predicate :phone_number? do |string|
      string =~ REGEXES[:phone_number]
    end

    predicate :email? do |string|
      string.nil? || string.empty? || string =~ REGEXES[:email]
    end

    predicate :url? do |string|
      string =~ REGEXES[:url]
    end
  end
end

In the example above:

  • Custom predicates are defined inside the module AwesomeHolidays::Predicates.

  • This module should include the Hanami::Validations::Predicates mixin. This gives the predicate method to the module.

  • The predicate method is used to define the custom predicates.

  • Note that the predicates do not declare the error messages inline. they use the "config/predicate_error_messages.yml" file.

Then, all you have to do is to incorporate this module into your class validator. If you do that, then you have its predicates available to use in the validations do ... end block. Something like this:

class SessionValidator
  include Hanami::Validations

  predicates AwesomeHolidays::Predicates

  validations do
    # ...
    required(:email) { email? }
    # ...
  end
end

Note that when incorporating the global custom predicates module into your class validator, you use the method predicates and not the method predicate

Use a Hanami Class Validator

Defining a class validator is useless unless you invoke its services in other places in your code, where you need a validation to take place.

Here is an example of using a validator inside a controller action:

module Web
  module Controllers
    module Articles
      class Create
        include Web::Action
        
        # We incorporate the validator class and we attach it to the +params+.
        params CreateArticle 
     
        before :validate_params
    
        def call(params)
          # work here with valid params
        end
  
        private

        def validate_params
          return if params.valid? # +params+ now responds to +valid?+ using our validator class +CreateArticle+

          halt_with_error(422, ...)
        end
      end
    end
  end
end

The validator class is the CreateArticle and we attach it to the params. Then params responds to #valid? using the validation rules defined in the CreateArticle class.

Associations

Associations and the way they are defined, is another big difference between the two frameworks.

Rails Associations

Rails allows you to define associations at the model level. It is part of the ActiveRecord::Base API. Here is an example:

class Article < ActiveRecord::Base
  belongs_to :author

  # ...
end

class Author < ActiveRecod::Base
  has_many :articles

  # ...
end


Hanami Associations

On the other hand, Hanami defines associations at the repository level. They need to be defined only if you really need them. For example, when you want to load associated models.

Here is an example:

class AuthorRepository < Hanami::Repository
  associations do
    has_many :books
  end

  def create_with_books(data)
    assoc(:books).create(data)
  end

  def find_with_books(id)
    aggregate(:books).where(id: id).as(Author).one
  end
end

In the above example code, we declare the association of an Author to their books inside the AuthorRepository. We do it using the associations do ... end block. Then, we can load, for example, the author alongside their books. This is what we do inside the find_with_books method.

Undoubtedly, it requires more code to navigate associations in Hanami, if compared to Rails. But, yet, this is due to the Hanami philosophy and the repository pattern it is promoting.

Hanami Interactors

You may have already heard about the Service Objects, plain old ruby objects that have a single responsibility and that they are easily testable.

Hanami likes this idea very much and for that reason, it offers the Interactor tool. A Hanami Interactor is an object that works like a Service Object.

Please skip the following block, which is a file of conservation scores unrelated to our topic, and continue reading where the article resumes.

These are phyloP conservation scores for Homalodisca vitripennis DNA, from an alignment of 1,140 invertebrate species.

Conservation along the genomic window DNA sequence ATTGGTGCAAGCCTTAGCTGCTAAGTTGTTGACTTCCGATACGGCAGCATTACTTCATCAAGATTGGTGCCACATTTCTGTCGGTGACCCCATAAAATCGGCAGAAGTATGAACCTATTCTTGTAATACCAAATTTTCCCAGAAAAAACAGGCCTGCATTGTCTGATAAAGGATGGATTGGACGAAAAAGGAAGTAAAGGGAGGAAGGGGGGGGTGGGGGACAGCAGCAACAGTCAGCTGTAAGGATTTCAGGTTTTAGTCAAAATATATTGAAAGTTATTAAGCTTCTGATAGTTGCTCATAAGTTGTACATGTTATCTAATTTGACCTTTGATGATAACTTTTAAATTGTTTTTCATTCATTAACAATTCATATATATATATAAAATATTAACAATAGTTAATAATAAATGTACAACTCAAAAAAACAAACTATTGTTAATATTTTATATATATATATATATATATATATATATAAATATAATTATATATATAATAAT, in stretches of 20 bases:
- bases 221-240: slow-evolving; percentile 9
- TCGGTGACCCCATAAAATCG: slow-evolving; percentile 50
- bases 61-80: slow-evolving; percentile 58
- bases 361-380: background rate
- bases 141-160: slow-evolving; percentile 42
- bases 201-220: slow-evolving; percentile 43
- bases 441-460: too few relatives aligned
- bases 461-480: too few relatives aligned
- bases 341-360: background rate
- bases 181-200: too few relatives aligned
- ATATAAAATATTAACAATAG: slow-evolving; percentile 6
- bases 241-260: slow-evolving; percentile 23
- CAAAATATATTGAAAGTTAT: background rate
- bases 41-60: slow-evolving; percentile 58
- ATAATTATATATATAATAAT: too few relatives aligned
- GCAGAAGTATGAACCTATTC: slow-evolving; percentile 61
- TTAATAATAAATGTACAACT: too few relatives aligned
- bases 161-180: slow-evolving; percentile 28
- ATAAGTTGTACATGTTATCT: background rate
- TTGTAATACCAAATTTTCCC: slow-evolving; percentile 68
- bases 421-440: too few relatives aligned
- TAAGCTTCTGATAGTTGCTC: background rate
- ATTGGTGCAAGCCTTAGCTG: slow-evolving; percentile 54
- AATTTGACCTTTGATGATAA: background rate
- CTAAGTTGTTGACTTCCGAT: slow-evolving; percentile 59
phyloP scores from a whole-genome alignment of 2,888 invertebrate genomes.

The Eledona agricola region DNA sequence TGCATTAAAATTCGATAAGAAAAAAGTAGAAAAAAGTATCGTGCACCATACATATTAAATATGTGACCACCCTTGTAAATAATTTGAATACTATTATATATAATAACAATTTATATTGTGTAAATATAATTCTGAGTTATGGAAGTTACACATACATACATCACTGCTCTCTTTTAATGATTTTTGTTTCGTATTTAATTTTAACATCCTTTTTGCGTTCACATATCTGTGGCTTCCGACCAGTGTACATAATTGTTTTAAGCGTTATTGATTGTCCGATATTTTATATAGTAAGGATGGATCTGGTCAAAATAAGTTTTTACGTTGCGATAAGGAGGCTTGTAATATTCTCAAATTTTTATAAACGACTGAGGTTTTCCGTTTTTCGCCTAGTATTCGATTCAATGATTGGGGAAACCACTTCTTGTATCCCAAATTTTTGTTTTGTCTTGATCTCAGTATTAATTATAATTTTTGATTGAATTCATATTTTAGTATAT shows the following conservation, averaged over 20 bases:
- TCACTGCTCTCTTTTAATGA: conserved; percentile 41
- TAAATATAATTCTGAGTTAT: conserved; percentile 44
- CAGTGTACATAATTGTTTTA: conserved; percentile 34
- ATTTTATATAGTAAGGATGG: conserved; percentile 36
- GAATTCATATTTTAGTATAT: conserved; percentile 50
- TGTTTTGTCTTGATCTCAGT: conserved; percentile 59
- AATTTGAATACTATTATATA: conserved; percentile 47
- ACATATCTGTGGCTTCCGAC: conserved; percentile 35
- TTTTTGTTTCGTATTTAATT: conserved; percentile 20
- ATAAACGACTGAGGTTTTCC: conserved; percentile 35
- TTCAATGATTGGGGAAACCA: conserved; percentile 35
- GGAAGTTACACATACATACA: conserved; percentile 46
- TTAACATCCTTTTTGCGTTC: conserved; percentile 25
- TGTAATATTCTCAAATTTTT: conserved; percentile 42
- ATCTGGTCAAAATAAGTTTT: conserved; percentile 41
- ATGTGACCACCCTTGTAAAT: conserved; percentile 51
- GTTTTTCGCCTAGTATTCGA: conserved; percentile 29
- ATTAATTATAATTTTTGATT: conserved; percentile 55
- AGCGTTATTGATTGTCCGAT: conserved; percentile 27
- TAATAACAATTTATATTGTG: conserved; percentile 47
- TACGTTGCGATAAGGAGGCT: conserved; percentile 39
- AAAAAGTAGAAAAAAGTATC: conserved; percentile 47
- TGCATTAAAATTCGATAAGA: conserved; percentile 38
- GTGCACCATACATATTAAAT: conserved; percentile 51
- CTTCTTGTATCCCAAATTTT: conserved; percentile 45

• It can be initialized and then

  • It has only one public method named call

One more thing: they integrate well with Hanami validations. We will explain this with the following example:

module Interactors
  module Sites
    class Update
      include Hanami::Interactor
 
      def call
        # do the work inside +call+ assuming 
        # interactor has been initialized with valid params
        # ... 
      end
   
      private

      def valid?
        # this method is called automatically when you call +call+
        # If it returns +false+, then +call+ will not fire
      end
    end
  end
end

In the example above, you can see the public call implementation. Also, you can see a private method named valid?. The valid? is automatically called when you call the call method on an interactor. And if it returns false, then call is not invoked.

Usually, the valid? invokes the services of a Hanami validator object.

Hanami @ Lavanda

As we said at the beginning, @ Lavanda, we have already started using Hanami in production. Here is our preferred layered architecture:


  1. At the top we have the controllers. These are responsible for handling the request and returning a response back. They have WEB/HTTP logic only.

  2. Controllers rely on Interactors to carry out the real work that the business requirement dictates.

  3. Interactors rely on validations, repositories and possibly on other interactors.

Closing Note

In this post, we did a quick comparison between Hanami and Rails. Certainly, non-exhaustive.

@ Lavanda, while working with Hanami, we found a lot of practices making great sense. Such as:

  • Model of the domain in an application-independent folder, reusable by multiple applications.

  • Repository pattern that protects flooding of the application code with query data-access API commands.

  • Small classes that do a single thing.

  • Service objects with a very clear simple interface.

  • Light-weight model classes with associations and validations defined externally, in other classes, Repositories and Validators.

These practices are framework-independent and can be applied even to a Rails project. And that's the good thing about them. If you really like Rails for many other reasons, you may well apply these practices to your next Rails project and avoid using the corresponding Rails defaults.